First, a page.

Throughout the World Series, the national media and the self-proclaimed best fans in baseball have held up the St. Louis Cardinals as the model franchise. The Cubs are looking at that blueprint as they search for their next manager.
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Brad Ausmus could be the answer to Mike Matheny, as a former Gold Glove catcher hired more for his leadership skills and organizational fit than actual managing experience. Multiple sources say the Cubs have discussed Ausmus internally and kept him on the radar, even as he interviewed on Monday with the Detroit Tigers.
Ausmus, 44, retired after an 18-year playing career in 2010 and joined the San Diego Padres front office as a special assistant. Future Cubs general manager Jed Hoyer hired Ausmus for that role, which sent him out scouting future Cubs first baseman Anthony Rizzo at Triple-A Tucson and working with the organization’s catchers.
Matheny, 43, retired after the 2006 season, dealing with post-concussion symptoms, the price of catching more than 1,200 games in the big leagues. Matheny had only worked as a Cardinals special assistant before replacing the iconic Tony La Russa and becoming the youngest active manager in the majors.
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In the afterglow of the 2011 World Series, Matheny beat out a field that included former Boston Red Sox manager Terry Francona and Hall of Famer Ryne Sandberg. Since then, the Cardinals have made the playoffs twice, winning more than 200 games (including the postseason) and a National League pennant.
The Cubs aren’t that kind of win-now team. Team officials have cast a wide net and plan to meet with Eric Wedge on Tuesday in Chicago. Wedge managed the Seattle Mariners and Cleveland Indians for 10 up-and-down seasons and interviewed for the Cubs job in 2010.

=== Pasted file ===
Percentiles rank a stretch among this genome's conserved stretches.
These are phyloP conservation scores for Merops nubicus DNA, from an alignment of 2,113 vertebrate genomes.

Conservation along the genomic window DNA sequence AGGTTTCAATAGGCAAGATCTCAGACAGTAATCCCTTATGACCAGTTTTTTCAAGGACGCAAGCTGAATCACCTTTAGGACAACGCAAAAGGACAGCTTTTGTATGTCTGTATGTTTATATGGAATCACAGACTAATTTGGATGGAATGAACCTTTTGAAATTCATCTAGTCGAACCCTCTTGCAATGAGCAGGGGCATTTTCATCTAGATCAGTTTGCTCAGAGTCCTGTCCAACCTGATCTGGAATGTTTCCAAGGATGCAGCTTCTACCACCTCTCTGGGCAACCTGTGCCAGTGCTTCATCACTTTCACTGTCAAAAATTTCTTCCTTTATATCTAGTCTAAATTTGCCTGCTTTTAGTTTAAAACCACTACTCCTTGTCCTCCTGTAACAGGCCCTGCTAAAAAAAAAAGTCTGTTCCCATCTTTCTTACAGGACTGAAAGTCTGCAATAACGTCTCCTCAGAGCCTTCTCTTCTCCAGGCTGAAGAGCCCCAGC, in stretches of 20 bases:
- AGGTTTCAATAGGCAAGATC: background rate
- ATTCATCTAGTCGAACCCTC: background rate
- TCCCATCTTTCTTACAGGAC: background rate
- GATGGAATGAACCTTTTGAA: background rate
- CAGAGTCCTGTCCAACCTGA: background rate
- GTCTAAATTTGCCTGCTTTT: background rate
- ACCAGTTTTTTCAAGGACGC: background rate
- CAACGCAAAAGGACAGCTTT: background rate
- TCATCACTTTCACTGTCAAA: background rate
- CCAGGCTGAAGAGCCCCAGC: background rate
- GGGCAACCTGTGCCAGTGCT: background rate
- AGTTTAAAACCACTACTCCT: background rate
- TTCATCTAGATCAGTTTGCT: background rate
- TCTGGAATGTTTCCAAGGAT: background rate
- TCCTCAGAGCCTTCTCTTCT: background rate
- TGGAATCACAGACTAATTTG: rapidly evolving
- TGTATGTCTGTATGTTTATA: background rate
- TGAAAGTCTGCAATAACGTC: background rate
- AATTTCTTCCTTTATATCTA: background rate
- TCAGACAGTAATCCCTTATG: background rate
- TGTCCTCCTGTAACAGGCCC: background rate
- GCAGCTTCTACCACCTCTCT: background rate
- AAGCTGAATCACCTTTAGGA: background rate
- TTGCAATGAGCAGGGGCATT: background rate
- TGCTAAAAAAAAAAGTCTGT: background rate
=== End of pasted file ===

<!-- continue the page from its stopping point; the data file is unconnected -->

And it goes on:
Once the World Series is over, the Cubs are expected to contact Red Sox bench coach Torey Lovullo, who once worked with team president Theo Epstein as the manager of Boston’s Triple-A affiliate in 2010.
The Cubs are said to be doing more background work on Padres bench coach Rick Renteria and Padres executive A.J. Hinch. Tampa Bay Rays bench coach Dave Martinez and ESPN analyst Manny Acta also interviewed earlier this month.
Ideally, the Cubs would hire someone with managerial experience, World Series rings, the right personality to deal with young players and an understanding of the Chicago market. But New York Yankees manager Joe Girardi is not walking through that door.
After firing Dale Sveum four weeks ago, Epstein acknowledged the Cubs would prefer someone who had done it before. But Epstein also stressed the need for a proven leader, saying those qualities could be shown as a player and/or in the front office.
Ausmus was not viewed as a primary target at that time. His only managing experience came with Team Israel during a qualifying tournament for the World Baseball Classic. But he was considered a future manager during a playing career that stretched from 1993 to 2010 and included stops with the Padres, Tigers, Houston Astros and Los Angeles Dodgers.
Sources say the Cubs are intrigued by Ausmus’ potential, believing his major-league resume as a player would give him credibility in the clubhouse. There’s a feeling that experience would help him handle the pitching staff and work with building-block catcher Welington Castillo.
There are also those New England connections with the Cubs front office. Ausmus grew up in Connecticut, graduated from Dartmouth College, bought a house on Cape Cod and interviewed for the Red Sox job last year.
The Cubs understand other teams are out there looking now, though the right fit in Chicago doesn’t necessarily mean the same thing in Detroit or Seattle. Renteria has reportedly interviewed with the Mariners and made the list for the Tigers.
It still comes down to talent. Matheny inherited the best catcher on the planet, Yadier Molina, and a pitching staff loaded with homegrown power arms. Matheny benefits from a front office that picks the right free agents and a development system coaching up all those prospects. But Ausmus and the Cubs could be a getting-in-on-the-ground-floor deal.